Well, let’s see. There’s a dimwitted Lothario, a jack-of-all-trades cabin steward, two collaborating playwrights, a madly in love French composer, and an Eastern European diva – all the elements needed for a comedy, in this case playwright Tom Stoppard’s “Rough Crossing.” Making its appearance at the American Players’ outdoor Hill Theatre, the comedy is set aboard the transatlantic luxury liner, the SS Italian Castle, bound for New York (elegantly and cleverly designed by Scott Adam Davis).
Stoppard’s play is based on Hungarian playwright Ferenc Molnar’s farce “Jatek a Kastelyban” (“Play at the Castle”), and follows two 20-year collaborating playwrights, Sandor Turai and Alex Gal. They are rehearsing and revising their new musical, “The Cruise of the Dodo” (an unfortunate typo as it’s supposed to be Dido”).
Turai and Gal also are trying to salvage the relationship between their leading actress and diva, Natasha Navratilova, and their French composer, Adam Adam. It’s, of course, complicated – by the interference of “middle-aged clod” and matinee idol Ivor Fish, the leading man, and Adam’s impairment. Adam, once an actor, is speech-impaired because of his terrifying mother who is in and out of prison (assault, battery, public nuisances in front of the “Mona Lisa”). Ivor, who claims to have discovered Natasha is married, is dreadfully afraid of Paloma, his wife. (“Remember your wife, Piranha?”)
Stoppard’s play is dialogue driven, but highly entertaining, with clever puns and sight gags galore. That’s quite evident in Act Two, when during an over-the-top rehearsal for the Turai-Gal play with no ending, a storm, rough seas, and a lifeboat drill interrupt. Naturally, like all good comedies, the play ends with a kiss, a musical swell and a happy conclusion thanks to the ship’s captain. Or as sound designer Andrew Hansen says, “an MGM ending.”
Andre Previn wrote three songs for the play: “This Could Be the One,” the first act closing “Where Do We Go from Here?” and “You Never Heard It From Me.” With musical direction by Bob Willoughby, this ensemble can sing; they are resplendent in Rachel Anne Healy’s gorgeous 1930s style costumes: tuxes, smoking jackets, gowns and gloves.
In his 21st APT production, director William Brown presents a character-strong ensemble in a well-paced and quite enjoyable production.
As for that ensemble – they’re all stellar.
James Ridge is an exquisite Turai; he’s stern-faced, almost malevolent, energetic, a straight-laced bulldog and solver of all problems except for his elusive cognac. His unrelenting dressing-down of Natasha and Ivor in Act 2 is impressive, and his delivery of one-liners is subtle.
David Daniel is the cabin steward Dvornichek (aka Murphy), and is perhaps the true comedic relief if not recurring joke; he knows nothing about nautical terms, but is always cordial. Surprisingly, he more than once saves the day. Daniel and Ridge have an understated chemistry and complement each other. (“When do you sleep?” … “In the winter, sir.”)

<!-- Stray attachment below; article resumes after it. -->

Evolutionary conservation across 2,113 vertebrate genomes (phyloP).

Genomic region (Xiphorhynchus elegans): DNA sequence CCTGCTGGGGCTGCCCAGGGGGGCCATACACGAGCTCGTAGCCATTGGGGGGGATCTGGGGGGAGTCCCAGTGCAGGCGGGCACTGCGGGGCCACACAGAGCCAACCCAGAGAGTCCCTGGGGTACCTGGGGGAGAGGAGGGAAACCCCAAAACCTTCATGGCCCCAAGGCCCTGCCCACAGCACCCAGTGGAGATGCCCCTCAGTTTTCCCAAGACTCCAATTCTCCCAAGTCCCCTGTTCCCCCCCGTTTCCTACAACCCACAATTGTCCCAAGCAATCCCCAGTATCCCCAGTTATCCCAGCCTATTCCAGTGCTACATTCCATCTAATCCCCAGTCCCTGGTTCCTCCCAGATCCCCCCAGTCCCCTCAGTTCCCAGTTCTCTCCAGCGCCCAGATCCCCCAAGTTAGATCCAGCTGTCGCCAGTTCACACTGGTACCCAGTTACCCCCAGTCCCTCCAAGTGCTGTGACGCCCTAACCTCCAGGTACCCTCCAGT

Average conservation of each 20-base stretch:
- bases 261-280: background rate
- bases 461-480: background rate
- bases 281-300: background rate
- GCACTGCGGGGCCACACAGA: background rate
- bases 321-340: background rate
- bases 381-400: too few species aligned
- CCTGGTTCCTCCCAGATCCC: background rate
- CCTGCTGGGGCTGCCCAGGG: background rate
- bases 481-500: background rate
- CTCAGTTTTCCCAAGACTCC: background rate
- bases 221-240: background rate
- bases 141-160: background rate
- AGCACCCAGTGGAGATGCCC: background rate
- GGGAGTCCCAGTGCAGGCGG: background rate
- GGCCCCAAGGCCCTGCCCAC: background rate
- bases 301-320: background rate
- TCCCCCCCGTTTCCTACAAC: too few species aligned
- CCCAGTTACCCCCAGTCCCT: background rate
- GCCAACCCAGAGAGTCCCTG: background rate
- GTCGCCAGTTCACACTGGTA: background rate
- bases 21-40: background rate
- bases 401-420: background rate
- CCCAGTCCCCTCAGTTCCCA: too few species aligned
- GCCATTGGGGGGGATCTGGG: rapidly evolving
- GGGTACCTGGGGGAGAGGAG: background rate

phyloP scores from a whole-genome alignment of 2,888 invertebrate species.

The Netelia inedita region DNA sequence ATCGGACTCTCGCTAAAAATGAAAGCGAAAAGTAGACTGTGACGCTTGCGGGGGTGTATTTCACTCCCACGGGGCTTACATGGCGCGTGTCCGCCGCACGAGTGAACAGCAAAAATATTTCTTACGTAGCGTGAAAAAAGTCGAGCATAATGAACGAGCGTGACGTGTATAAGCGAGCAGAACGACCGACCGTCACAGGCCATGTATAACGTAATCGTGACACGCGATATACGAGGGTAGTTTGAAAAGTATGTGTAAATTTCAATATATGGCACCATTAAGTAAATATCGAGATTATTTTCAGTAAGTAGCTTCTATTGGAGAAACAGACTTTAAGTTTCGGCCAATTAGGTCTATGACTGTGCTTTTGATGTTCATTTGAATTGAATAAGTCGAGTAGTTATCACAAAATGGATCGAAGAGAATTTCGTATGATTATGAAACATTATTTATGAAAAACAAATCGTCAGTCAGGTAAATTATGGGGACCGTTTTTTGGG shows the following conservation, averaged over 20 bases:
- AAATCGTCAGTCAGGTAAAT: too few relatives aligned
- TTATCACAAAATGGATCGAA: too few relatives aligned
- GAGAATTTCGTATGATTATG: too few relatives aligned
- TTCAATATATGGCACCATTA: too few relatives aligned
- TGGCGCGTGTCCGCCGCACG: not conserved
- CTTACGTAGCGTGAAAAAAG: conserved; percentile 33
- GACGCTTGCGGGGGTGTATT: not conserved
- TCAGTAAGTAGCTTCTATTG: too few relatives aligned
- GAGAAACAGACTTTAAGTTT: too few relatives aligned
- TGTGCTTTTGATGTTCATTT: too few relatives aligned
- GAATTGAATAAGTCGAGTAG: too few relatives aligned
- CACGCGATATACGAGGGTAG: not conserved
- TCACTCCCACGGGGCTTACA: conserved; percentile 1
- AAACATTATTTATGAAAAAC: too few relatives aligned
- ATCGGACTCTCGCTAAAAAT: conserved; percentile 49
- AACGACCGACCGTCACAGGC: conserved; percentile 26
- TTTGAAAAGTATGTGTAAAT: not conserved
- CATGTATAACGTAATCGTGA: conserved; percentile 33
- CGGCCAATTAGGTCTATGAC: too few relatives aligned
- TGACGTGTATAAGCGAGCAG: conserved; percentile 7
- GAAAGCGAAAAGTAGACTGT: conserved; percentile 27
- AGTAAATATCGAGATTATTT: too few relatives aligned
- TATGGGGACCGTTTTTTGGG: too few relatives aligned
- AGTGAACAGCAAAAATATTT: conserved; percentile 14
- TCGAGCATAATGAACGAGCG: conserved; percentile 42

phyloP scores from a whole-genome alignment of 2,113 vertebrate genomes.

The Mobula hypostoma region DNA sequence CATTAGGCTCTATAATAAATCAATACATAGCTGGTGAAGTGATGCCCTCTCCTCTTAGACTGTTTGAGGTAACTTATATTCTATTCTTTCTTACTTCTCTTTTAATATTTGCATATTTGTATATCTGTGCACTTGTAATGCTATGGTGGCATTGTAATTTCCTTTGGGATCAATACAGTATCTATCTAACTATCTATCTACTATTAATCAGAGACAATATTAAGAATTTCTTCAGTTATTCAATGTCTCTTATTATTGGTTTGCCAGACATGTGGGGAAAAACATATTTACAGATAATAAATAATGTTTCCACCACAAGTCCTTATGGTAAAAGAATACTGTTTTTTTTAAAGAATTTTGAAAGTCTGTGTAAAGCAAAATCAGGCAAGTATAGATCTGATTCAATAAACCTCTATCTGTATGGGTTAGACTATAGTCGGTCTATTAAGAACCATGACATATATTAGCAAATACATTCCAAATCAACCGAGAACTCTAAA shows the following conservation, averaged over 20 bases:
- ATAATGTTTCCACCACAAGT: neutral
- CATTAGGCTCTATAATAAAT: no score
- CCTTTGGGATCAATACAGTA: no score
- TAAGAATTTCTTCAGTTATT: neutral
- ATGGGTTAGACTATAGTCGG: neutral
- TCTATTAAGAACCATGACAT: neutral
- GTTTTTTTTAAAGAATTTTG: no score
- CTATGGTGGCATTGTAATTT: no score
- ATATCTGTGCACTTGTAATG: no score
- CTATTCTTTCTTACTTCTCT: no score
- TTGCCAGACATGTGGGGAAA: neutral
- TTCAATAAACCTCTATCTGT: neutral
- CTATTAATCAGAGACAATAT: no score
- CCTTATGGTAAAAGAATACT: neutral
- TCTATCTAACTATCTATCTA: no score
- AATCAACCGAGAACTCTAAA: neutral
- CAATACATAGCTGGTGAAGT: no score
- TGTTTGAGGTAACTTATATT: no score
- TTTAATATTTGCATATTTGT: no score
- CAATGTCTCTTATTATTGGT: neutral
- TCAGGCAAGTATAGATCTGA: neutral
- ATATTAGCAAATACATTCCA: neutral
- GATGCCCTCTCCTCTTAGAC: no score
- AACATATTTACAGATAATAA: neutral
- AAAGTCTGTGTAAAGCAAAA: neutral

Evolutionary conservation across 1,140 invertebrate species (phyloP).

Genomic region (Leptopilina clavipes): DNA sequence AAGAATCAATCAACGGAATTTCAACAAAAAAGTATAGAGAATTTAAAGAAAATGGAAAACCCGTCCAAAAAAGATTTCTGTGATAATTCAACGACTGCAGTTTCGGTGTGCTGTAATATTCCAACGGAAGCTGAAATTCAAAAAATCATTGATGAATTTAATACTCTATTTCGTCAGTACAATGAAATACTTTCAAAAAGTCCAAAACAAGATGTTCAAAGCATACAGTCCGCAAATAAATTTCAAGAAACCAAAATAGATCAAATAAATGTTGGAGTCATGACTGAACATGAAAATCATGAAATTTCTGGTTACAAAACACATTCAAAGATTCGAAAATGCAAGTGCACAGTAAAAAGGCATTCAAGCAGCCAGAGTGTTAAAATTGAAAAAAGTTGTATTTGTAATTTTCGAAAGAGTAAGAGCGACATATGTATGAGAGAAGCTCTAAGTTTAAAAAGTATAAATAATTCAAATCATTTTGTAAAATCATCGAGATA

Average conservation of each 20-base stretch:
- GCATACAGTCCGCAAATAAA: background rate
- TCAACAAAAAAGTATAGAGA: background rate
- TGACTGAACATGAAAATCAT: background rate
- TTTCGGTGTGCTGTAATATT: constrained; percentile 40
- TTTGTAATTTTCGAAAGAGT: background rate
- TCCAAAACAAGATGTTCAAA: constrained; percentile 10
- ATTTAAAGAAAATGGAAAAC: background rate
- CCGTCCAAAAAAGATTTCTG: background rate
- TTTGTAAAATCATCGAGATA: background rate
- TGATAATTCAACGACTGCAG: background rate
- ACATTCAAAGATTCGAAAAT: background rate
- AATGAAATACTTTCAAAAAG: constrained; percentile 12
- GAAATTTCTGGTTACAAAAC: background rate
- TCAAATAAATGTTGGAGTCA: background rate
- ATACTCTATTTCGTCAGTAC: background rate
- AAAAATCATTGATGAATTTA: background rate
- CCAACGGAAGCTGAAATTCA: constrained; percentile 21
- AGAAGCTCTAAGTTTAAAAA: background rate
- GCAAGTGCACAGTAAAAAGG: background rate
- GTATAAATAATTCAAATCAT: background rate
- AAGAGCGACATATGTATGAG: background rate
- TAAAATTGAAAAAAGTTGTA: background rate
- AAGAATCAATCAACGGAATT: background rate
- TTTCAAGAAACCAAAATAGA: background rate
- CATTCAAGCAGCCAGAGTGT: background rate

Kelsey Brennan as Natasha is a great screamer, and plays a perfect diva. She knows elegance and comedic timing; both she and Marcus Truschinski’s Ivor have some great, extravagant scenes, but avoid “hamminess.” And Truschinski plays the egotistical, pretentious, dimwitted Ivor to perfection.
Jamal James is a tall, sophisticated Gal. He’s constantly eating, and despite “an economy of expression,” James has a wonderful voice and is a graceful, fluid dancer and singer whom I wish we saw more of.
Josh Krause is the endearing French composer, Adam. His accent is spot on, his agony with his speech impediment is true, and he has such an innocent face.
While viewing “Rough Crossing,” I was reminded of all those Noel Coward and 1920s musicals. Did Stoppard intend it as a spoof, a departure from “Arcadia,” “Travesties,” “Rosencrantz and Guildenstern are Dead”? As writer Scott Palmer reminds us, Stoppard is known for his “inventive use of language, and believes in the supremacy of words.”
All I know is that Stoppard loves the theater, and under Brown’s solid direction and this cast’s perpetual comedic sense, American Players has a hit with “Rough Crossing.”
• Regina Belt-Daniels has been onstage or backstage in theater since the first grade. Currently serving on the boards of RCLPC Theater and It’s Showtime, she is directing the September opening comedy “I Hate Hamlet” at the Cosman Theater in Huntley. Although no transatlantic luxury liners are involved, she promises a see-worthy production with all hands on deck.
IF YOU GO
WHAT: “Rough Crossing” by American Players Theatre
WHERE: APT’s outdoor Hill Theatre at Spring Green, Wisconsin
WHEN: Through Aug. 7
COST: $56 to $91; also available to stream
INFORMATION: americanplayers.org, 608-588-2361
Source: The Daily Chronicle